Astronauts’ brains float a little higher in their skulls

European Space Agency astronaut Alexander Gerst, Expedition 41 flight engineer, uses a digital still camera to expose a photo of his helmet visor during a session of extravehicular activity (EVA) as work continues on the International Space Station. (Credit: NASAJohnson/Flickr)

Brain scans of astronauts before and after spaceflight show changes to their white matter in areas that control movement and process sensory information, according to a new small study.

The deterioration was the same type you’d expect to see with aging, but happened over a much shorter period of time. The findings could help explain why some astronauts have balance and coordination problems after returning to Earth, says study coauthor Rachael Seidler, a professor at the University of Flordia’s College of Health and Human Performance.

However, changes in one region—the cerebellum—were more pronounced for those whose missions were shorter, suggesting that our brains may be able to adapt given enough time.

Space symptoms

The study in JAMA Neurology evaluated scans of 15 NASA astronauts. The scans also show the fluid around the brain pooling at the base of the cerebrum after spaceflight. The astronauts’ brains were essentially floating higher in their skulls after their time in microgravity.

“We know that fluid shifts toward the head in space,” Seidler says. “When you see photos and video of astronauts, their faces often look puffy, because gravity isn’t pulling fluids down into the body.”

The same phenomenon could be drawing extra cerebrospinal fluid into their skulls, she says, which might contribute to a condition called Spaceflight Associated Neuro-Ocular Syndrome, which involves kinking of the optic nerve, visual changes, and flattening of the back of the eye.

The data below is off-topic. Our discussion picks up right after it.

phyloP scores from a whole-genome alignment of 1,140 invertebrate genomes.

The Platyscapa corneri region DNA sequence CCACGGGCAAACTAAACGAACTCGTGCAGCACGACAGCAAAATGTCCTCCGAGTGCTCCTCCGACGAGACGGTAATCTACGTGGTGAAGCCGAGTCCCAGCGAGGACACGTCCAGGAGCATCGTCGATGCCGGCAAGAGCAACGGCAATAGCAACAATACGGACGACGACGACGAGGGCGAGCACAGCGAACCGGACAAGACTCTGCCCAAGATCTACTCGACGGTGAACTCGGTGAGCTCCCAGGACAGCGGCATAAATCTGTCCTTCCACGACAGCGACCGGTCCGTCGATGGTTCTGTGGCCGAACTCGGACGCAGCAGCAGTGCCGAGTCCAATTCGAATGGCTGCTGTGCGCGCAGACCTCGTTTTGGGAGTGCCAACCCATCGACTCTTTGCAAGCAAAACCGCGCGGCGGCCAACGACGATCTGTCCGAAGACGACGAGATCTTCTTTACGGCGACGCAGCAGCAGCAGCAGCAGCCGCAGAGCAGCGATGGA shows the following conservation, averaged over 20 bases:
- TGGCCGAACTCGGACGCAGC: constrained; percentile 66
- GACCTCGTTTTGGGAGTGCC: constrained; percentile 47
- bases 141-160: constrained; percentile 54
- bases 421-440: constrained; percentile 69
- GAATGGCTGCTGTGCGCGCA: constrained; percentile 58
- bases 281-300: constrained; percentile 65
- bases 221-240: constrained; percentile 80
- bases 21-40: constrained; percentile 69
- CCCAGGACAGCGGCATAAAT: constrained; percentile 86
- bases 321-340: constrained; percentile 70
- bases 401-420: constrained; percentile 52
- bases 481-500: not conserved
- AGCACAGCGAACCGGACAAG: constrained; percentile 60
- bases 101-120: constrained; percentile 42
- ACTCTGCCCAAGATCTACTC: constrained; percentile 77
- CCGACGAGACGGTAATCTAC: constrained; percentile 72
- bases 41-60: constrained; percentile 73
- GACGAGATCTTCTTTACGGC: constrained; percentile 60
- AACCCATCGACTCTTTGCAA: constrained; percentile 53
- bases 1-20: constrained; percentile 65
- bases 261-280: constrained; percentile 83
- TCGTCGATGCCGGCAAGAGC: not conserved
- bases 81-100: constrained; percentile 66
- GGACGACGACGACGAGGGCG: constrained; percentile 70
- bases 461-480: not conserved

“It could be slower fluid turnover, it could be pressure on the optic nerve or that the brain is sort of tugging on the optic nerve because it’s floating higher in the skull,” Seidler says.

The balance issues white-matter deterioration causes usually correct themselves after a few weeks back on Earth, but the brain changes that caused them might last longer. In future studies, Seidler and her colleagues plan to evaluate scans from six months after spaceflight to see how long the changes persist as well as what causes them and how they relate to vision changes and other post-flight health issues—key concerns for space tourism and extended space journeys such as missions to Mars.

Not just important for astronauts

There could also be implications for those of us more likely to spend extended time on the couch than in a space capsule. The reason space affects astronauts’ balance back on Earth is that arms and legs unencumbered by gravity aren’t sending much sensory input to the brain, so the way brain pathways process information changes.

“We have an increasingly sedentary lifestyle. It’s not the same as the effects on limbs in space, but if we’re laying around and not using our bodies, could the integrity of white matter pathways in the brain be affected?” she asks. “Another reason for an active lifestyle.”

NASA and the National Space Biomedical Research Institute supported the study.

Additional researchers came from the University of Utah, University of Texas Health Science Center, Brigham and Women’s Hospital, Harvard Medical School, and KBRwyle. Seidler also worked with NASA’s Johnson Space Center on the study.

Source: University of Florida